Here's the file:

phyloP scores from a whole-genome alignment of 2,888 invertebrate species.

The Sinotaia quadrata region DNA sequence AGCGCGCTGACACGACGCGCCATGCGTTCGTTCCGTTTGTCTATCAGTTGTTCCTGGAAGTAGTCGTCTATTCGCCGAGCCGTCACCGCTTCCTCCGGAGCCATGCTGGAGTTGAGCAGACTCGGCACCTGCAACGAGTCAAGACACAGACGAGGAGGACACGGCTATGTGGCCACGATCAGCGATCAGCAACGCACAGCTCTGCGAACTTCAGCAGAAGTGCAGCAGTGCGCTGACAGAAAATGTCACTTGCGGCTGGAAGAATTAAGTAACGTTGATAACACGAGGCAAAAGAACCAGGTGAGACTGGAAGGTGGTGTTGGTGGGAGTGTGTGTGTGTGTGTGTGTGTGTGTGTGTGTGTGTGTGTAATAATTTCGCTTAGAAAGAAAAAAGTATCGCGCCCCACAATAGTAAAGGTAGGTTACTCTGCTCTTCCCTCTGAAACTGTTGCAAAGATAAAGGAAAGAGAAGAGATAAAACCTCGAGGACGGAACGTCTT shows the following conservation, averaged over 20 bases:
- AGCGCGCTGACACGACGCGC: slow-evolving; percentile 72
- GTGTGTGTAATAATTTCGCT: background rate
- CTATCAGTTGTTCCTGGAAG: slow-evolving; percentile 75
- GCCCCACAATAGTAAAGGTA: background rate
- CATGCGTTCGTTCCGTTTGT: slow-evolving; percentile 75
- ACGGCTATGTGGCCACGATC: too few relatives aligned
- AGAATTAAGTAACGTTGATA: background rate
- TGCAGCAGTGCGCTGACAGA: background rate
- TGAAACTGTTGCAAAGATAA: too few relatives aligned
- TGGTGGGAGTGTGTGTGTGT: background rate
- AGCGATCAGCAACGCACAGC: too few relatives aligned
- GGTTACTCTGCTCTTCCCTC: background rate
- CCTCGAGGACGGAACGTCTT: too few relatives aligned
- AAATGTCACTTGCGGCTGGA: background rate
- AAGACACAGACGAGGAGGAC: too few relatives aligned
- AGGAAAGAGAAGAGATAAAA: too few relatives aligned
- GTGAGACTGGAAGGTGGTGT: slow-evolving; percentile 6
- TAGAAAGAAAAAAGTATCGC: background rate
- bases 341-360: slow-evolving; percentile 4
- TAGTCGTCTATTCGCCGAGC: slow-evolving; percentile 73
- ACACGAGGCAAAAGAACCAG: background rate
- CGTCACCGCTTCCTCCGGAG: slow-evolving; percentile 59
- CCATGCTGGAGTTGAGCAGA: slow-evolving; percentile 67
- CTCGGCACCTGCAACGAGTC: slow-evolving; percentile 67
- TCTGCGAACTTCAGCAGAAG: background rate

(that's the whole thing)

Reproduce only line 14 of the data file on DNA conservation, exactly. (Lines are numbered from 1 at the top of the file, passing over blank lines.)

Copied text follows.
- GGTTACTCTGCTCTTCCCTC: background rate